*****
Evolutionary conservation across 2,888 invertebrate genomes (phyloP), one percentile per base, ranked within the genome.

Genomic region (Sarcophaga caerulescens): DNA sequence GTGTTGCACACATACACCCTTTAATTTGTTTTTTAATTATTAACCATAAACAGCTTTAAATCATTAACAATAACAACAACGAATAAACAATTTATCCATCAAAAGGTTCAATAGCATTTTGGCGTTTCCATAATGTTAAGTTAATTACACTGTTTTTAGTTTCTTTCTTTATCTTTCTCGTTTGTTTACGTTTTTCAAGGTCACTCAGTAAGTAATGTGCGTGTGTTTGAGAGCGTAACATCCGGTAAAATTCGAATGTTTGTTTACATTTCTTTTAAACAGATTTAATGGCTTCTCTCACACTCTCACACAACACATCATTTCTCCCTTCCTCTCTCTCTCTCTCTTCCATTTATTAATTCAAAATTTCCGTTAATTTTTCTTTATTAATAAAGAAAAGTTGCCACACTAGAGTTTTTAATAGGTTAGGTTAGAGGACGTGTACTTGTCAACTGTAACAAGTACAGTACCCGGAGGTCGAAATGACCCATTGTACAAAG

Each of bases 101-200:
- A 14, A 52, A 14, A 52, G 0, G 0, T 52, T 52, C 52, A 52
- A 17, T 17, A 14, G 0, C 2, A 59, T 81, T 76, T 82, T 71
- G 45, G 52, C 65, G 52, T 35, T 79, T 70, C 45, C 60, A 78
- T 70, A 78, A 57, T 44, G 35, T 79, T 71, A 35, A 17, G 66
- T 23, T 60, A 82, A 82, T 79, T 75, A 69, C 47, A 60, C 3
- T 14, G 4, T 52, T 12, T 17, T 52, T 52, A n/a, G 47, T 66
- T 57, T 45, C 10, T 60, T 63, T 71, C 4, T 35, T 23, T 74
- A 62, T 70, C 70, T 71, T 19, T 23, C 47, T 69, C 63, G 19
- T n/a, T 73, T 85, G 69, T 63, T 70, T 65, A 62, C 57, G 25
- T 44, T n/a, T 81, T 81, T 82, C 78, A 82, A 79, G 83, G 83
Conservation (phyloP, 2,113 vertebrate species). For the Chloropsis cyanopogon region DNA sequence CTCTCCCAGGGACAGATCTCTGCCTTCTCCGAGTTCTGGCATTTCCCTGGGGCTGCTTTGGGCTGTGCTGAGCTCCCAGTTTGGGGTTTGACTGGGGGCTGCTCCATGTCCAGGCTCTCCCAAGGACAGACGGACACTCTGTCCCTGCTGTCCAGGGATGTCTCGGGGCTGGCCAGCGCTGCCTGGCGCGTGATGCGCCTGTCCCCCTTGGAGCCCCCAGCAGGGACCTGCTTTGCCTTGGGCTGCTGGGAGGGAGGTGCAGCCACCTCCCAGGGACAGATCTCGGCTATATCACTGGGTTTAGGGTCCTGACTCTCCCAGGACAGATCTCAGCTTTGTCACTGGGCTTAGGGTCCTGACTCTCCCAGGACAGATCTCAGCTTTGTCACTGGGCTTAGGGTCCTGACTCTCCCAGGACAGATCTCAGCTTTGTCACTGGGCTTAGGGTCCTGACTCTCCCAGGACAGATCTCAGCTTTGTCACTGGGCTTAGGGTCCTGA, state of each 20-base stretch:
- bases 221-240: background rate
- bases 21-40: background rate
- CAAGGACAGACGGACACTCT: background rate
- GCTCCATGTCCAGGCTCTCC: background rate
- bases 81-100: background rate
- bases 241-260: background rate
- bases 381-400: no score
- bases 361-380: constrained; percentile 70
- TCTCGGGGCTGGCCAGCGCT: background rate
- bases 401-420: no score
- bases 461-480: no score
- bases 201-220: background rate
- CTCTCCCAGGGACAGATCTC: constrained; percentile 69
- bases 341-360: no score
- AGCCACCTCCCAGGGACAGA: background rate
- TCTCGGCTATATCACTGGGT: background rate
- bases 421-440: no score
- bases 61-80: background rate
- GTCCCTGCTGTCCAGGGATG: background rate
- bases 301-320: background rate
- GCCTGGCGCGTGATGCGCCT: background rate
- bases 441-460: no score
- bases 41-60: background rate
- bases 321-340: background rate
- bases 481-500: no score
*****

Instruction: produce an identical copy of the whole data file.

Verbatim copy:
Evolutionary conservation across 2,888 invertebrate genomes (phyloP), one percentile per base, ranked within the genome.

Genomic region (Sarcophaga caerulescens): DNA sequence GTGTTGCACACATACACCCTTTAATTTGTTTTTTAATTATTAACCATAAACAGCTTTAAATCATTAACAATAACAACAACGAATAAACAATTTATCCATCAAAAGGTTCAATAGCATTTTGGCGTTTCCATAATGTTAAGTTAATTACACTGTTTTTAGTTTCTTTCTTTATCTTTCTCGTTTGTTTACGTTTTTCAAGGTCACTCAGTAAGTAATGTGCGTGTGTTTGAGAGCGTAACATCCGGTAAAATTCGAATGTTTGTTTACATTTCTTTTAAACAGATTTAATGGCTTCTCTCACACTCTCACACAACACATCATTTCTCCCTTCCTCTCTCTCTCTCTCTTCCATTTATTAATTCAAAATTTCCGTTAATTTTTCTTTATTAATAAAGAAAAGTTGCCACACTAGAGTTTTTAATAGGTTAGGTTAGAGGACGTGTACTTGTCAACTGTAACAAGTACAGTACCCGGAGGTCGAAATGACCCATTGTACAAAG

Each of bases 101-200:
- A 14, A 52, A 14, A 52, G 0, G 0, T 52, T 52, C 52, A 52
- A 17, T 17, A 14, G 0, C 2, A 59, T 81, T 76, T 82, T 71
- G 45, G 52, C 65, G 52, T 35, T 79, T 70, C 45, C 60, A 78
- T 70, A 78, A 57, T 44, G 35, T 79, T 71, A 35, A 17, G 66
- T 23, T 60, A 82, A 82, T 79, T 75, A 69, C 47, A 60, C 3
- T 14, G 4, T 52, T 12, T 17, T 52, T 52, A n/a, G 47, T 66
- T 57, T 45, C 10, T 60, T 63, T 71, C 4, T 35, T 23, T 74
- A 62, T 70, C 70, T 71, T 19, T 23, C 47, T 69, C 63, G 19
- T n/a, T 73, T 85, G 69, T 63, T 70, T 65, A 62, C 57, G 25
- T 44, T n/a, T 81, T 81, T 82, C 78, A 82, A 79, G 83, G 83
Conservation (phyloP, 2,113 vertebrate species). For the Chloropsis cyanopogon region DNA sequence CTCTCCCAGGGACAGATCTCTGCCTTCTCCGAGTTCTGGCATTTCCCTGGGGCTGCTTTGGGCTGTGCTGAGCTCCCAGTTTGGGGTTTGACTGGGGGCTGCTCCATGTCCAGGCTCTCCCAAGGACAGACGGACACTCTGTCCCTGCTGTCCAGGGATGTCTCGGGGCTGGCCAGCGCTGCCTGGCGCGTGATGCGCCTGTCCCCCTTGGAGCCCCCAGCAGGGACCTGCTTTGCCTTGGGCTGCTGGGAGGGAGGTGCAGCCACCTCCCAGGGACAGATCTCGGCTATATCACTGGGTTTAGGGTCCTGACTCTCCCAGGACAGATCTCAGCTTTGTCACTGGGCTTAGGGTCCTGACTCTCCCAGGACAGATCTCAGCTTTGTCACTGGGCTTAGGGTCCTGACTCTCCCAGGACAGATCTCAGCTTTGTCACTGGGCTTAGGGTCCTGACTCTCCCAGGACAGATCTCAGCTTTGTCACTGGGCTTAGGGTCCTGA, state of each 20-base stretch:
- bases 221-240: background rate
- bases 21-40: background rate
- CAAGGACAGACGGACACTCT: background rate
- GCTCCATGTCCAGGCTCTCC: background rate
- bases 81-100: background rate
- bases 241-260: background rate
- bases 381-400: no score
- bases 361-380: constrained; percentile 70
- TCTCGGGGCTGGCCAGCGCT: background rate
- bases 401-420: no score
- bases 461-480: no score
- bases 201-220: background rate
- CTCTCCCAGGGACAGATCTC: constrained; percentile 69
- bases 341-360: no score
- AGCCACCTCCCAGGGACAGA: background rate
- TCTCGGCTATATCACTGGGT: background rate
- bases 421-440: no score
- bases 61-80: background rate
- GTCCCTGCTGTCCAGGGATG: background rate
- bases 301-320: background rate
- GCCTGGCGCGTGATGCGCCT: background rate
- bases 441-460: no score
- bases 41-60: background rate
- bases 321-340: background rate
- bases 481-500: no score